Kernicterus and hyperbilirubinemia are not common terms that many parents are familiar with. Sadly, some parents will learn what these terms mean if their newborn is diagnosed with jaundice at birth. While most cases of jaundice resolve themselves during the first week of life, some cases may become life-threatening.
What Causes Hyperbilirubinemia?
Hyperbilirubinemia, commonly referred to as jaundice, causes a newborn’s skin to have a yellowish tone. In addition, the whites of the newborn’s eyes may also appear yellow. Hyperbilirubinemia is caused by having too much bilirubin in the blood.
Bilirubin is a chemical in hemoglobin, the part of a red blood cell that carries oxygen. As red cells break down, they are processed by the liver.
Sometimes, the liver cannot process all red blood cells that break down. The result is a buildup of bilirubin in the system, which causes the yellowish appearance of the skin and eyes.
Before birth, bilirubin in the baby’s systems is removed by the mother’s liver. However, after birth, the baby’s liver must process and remove bilirubin from the baby’s system. When the baby’s liver is underdeveloped, it may not remove bilirubin efficiently.
Symptoms of Hyperbilirubinemia or Jaundice
Signs and symptoms of jaundice in newborns include:
- The baby’s skin tone becomes yellow or orange, beginning at the head and moving to the toes
- The baby may be overly fussy and may not sleep well
- A baby may be hard to wake up
- The baby has problems sucking a bottle or breastfeeding
- There are not enough wet or dirty diapers throughout the day (4 to 6 wet diapers in 24 hours and 3 to 4 stools per day by the fourth day)
Babies who scream or cry in a high pitch and are inconsolable need emergency medical care. Other symptoms that require emergency medical care include arching the back like a bow, having strange eye movements, or having a stiff, floppy, or limp body.
Roughly 60 percent of babies have jaundice. Risk factors for jaundice include:
- Preterm infants
- Babies with darker skin tones (could make it more difficult to detect signs of hyperbilirubinemia)
- Feed difficulties
- Siblings who had jaundice
- Blood type (mothers with O blood type or Rh-negative blood factors)
- Bruising at birth
During the first two days of life, babies should be checked for jaundice every eight to 12 hours. Because bilirubin levels are highest during the third to the fifth day of life, the baby needs to see a medical professional to be evaluated for hyperbilirubinemia.
Treatments for Hyperbilirubinemia
A light meter placed on the baby’s head indicates the baby’s transcutaneous bilirubin level. If the level is high, a blood test is ordered. The treatment for jaundice includes placing the baby under special lights. The doctor may also recommend increasing the baby’s milk intake.
Serious cases of hyperbilirubinemia may be treated with a blood exchange transfusion. Prompt diagnosis of hyperbilirubinemia and treatment can prevent brain damage or other permanent injuries to the baby. However, when hyperbilirubinemia is not treated quickly, the baby could develop a serious condition called kernicterus.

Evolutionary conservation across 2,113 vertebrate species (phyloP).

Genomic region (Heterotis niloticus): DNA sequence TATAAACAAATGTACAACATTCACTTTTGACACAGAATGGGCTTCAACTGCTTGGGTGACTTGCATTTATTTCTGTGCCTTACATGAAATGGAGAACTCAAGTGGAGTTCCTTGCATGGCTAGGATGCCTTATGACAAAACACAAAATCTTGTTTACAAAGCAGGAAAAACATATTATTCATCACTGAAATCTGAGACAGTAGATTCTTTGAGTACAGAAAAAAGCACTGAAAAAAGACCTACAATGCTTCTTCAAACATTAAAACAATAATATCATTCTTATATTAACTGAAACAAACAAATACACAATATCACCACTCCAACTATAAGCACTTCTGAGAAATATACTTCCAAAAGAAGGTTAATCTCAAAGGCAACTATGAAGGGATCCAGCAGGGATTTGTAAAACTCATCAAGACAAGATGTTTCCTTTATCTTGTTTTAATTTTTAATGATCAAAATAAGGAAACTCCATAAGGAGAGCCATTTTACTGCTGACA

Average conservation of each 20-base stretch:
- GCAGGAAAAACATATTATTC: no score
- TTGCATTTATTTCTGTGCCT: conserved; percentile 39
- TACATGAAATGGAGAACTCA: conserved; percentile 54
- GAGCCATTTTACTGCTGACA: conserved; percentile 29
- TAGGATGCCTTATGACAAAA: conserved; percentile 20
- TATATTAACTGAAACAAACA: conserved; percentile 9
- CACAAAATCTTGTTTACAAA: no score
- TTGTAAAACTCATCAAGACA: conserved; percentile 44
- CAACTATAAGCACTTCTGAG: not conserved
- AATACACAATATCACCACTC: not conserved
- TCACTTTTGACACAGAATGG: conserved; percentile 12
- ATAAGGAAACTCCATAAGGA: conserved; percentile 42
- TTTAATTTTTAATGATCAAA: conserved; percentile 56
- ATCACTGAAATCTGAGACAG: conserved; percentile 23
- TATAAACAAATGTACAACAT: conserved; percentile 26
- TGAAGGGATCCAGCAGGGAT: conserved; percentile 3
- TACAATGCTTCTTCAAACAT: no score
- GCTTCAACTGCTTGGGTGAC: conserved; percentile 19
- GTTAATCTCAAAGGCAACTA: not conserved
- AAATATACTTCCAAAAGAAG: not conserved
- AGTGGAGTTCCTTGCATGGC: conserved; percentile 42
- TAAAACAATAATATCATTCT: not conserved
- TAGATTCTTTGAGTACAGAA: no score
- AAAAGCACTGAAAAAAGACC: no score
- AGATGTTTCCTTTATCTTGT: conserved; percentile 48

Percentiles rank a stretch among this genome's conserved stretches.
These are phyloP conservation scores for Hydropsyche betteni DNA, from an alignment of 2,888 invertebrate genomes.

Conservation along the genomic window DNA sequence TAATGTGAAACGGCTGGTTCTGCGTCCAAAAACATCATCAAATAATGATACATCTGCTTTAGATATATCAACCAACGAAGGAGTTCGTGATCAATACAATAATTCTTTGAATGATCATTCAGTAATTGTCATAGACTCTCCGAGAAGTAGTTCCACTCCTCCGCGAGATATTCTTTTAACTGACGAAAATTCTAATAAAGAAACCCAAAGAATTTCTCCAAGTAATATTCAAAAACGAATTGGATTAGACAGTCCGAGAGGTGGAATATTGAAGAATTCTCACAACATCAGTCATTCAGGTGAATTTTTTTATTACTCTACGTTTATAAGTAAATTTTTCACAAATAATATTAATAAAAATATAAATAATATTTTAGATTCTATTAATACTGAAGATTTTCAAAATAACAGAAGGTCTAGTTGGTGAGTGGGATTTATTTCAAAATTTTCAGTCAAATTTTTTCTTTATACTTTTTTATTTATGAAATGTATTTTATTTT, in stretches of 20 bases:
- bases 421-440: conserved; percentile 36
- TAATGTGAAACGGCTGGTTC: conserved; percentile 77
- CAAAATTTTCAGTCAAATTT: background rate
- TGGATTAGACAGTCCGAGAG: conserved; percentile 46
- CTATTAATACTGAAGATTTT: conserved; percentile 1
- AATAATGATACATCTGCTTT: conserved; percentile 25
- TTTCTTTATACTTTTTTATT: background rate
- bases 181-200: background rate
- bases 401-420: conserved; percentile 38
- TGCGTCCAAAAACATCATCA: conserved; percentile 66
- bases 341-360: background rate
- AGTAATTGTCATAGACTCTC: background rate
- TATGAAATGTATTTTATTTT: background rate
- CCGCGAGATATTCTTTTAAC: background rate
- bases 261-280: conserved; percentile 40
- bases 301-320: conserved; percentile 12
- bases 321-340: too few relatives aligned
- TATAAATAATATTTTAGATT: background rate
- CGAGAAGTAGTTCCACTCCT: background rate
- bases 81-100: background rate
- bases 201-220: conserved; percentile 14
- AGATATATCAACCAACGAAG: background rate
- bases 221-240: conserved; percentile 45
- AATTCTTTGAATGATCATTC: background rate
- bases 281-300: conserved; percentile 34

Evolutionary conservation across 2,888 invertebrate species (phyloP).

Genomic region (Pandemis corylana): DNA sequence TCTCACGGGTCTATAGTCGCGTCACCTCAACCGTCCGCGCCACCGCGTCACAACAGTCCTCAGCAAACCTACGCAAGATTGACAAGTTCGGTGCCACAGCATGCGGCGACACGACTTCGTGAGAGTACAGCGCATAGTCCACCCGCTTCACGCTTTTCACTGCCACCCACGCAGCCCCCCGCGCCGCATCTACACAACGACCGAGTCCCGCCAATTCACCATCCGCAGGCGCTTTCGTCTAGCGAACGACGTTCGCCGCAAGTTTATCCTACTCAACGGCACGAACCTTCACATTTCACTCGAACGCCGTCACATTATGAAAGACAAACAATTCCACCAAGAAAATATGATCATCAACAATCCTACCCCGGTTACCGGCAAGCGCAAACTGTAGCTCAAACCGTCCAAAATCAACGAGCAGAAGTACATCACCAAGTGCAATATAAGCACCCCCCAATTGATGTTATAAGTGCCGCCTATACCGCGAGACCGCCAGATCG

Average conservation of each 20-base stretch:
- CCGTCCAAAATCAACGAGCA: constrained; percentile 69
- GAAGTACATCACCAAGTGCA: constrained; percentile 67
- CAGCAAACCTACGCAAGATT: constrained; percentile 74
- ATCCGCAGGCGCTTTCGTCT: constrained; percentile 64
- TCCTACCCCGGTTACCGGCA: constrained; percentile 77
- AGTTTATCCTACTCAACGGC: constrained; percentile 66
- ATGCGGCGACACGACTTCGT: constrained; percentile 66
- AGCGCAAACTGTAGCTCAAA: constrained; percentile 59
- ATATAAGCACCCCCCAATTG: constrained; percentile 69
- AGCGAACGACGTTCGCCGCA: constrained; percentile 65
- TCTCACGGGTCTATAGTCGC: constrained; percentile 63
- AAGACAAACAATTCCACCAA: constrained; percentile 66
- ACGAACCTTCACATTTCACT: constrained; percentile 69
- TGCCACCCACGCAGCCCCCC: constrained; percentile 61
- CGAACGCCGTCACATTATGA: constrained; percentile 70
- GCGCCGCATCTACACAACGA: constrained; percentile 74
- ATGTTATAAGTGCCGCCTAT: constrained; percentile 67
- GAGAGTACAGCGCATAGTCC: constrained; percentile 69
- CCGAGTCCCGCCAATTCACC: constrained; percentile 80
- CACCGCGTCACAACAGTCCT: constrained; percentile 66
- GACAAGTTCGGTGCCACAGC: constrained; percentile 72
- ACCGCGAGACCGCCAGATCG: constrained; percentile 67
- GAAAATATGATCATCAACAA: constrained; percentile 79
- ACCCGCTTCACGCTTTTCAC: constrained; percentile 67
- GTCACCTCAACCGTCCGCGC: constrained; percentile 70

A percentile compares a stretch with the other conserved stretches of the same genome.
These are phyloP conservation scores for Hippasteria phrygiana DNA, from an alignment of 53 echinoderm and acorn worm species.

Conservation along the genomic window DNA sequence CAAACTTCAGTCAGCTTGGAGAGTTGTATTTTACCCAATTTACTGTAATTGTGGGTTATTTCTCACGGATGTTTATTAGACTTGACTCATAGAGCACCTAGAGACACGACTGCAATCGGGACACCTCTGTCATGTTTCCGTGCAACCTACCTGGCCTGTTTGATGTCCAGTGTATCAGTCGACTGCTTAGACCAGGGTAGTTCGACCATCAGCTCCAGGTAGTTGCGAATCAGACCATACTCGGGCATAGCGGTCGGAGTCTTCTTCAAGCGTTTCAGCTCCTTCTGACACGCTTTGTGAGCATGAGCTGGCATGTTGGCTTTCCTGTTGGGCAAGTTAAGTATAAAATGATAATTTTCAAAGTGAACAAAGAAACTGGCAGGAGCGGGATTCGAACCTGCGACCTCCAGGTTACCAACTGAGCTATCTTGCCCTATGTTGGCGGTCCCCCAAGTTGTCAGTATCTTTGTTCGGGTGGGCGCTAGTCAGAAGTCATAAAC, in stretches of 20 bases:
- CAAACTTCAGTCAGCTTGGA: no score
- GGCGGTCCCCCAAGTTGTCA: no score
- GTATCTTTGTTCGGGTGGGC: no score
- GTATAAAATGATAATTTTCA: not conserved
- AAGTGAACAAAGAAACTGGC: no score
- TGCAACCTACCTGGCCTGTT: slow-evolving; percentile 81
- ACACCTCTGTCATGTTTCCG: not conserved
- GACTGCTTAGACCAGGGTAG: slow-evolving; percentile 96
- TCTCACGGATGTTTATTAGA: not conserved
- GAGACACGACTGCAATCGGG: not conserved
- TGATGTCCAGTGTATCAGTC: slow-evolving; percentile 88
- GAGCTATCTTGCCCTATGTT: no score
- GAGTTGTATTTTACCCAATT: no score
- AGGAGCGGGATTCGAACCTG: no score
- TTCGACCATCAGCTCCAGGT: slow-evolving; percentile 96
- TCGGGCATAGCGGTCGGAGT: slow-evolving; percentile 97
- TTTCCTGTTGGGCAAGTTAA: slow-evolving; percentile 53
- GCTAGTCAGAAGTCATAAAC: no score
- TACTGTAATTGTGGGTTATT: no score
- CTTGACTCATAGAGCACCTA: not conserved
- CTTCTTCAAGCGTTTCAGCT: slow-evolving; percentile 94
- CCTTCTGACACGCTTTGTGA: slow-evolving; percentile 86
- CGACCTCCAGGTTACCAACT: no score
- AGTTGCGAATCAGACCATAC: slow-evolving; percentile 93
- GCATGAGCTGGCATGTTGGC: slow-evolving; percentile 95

What is Kernicterus?
Bilirubin encephalopathy or kernicterus is a neurological condition that can occur when a newborn experiences severe jaundice (hyperbilirubinemia). When jaundice goes untreated, bilirubin can move from the blood into the brain tissue, causing irreversible brain damage.
Severe cases of kernicterus can lead to a wrongful death. Diagnosing and treating jaundice can prevent a baby from developing kernicterus.
Kernicterus and Hyperbilirubinemia Caused by Medical Malpractice
Medical providers should test and retest newborns for jaundice. In addition, physicians should increase efforts to detect jaundice when the mother or infant has risk factors that could increase the chance of developing hyperbilirubinemia.
If a doctor, nurse, or hospital fails to detect jaundice, the baby could develop kernicterus. At that point, the baby could sustain permanent and irreversible harm. Sadly, jaundice is generally easy to detect and treat with proper care.
If your baby developed kernicterus or hyperbilirubinemia, you and your child could be entitled to compensation for damages. Damages could include, but are not limited to:
- Your baby’s medical expenses
- Ongoing personal care and nursing care in a facility or at home
- Special education services
- Rehabilitative care and therapies
- Pain and suffering (non-economic damages)
- Loss of earning potential
- Reduced quality of life
Proving medical negligence contributed to the cause of a birth injury can be a complex process. You have the burden of proving that the doctor or other medical provider breached the duty of care by failing to provide the required standard of care. A Miami medical malpractice attorney can help.
An experienced medical malpractice lawyer understands the legal requirements for proving medical negligence. There are deadlines for filing claims related to hyperbilirubinemia and kernicterus. Seeking legal advice now is essential to avoid losing your right to file a medical malpractice lawsuit.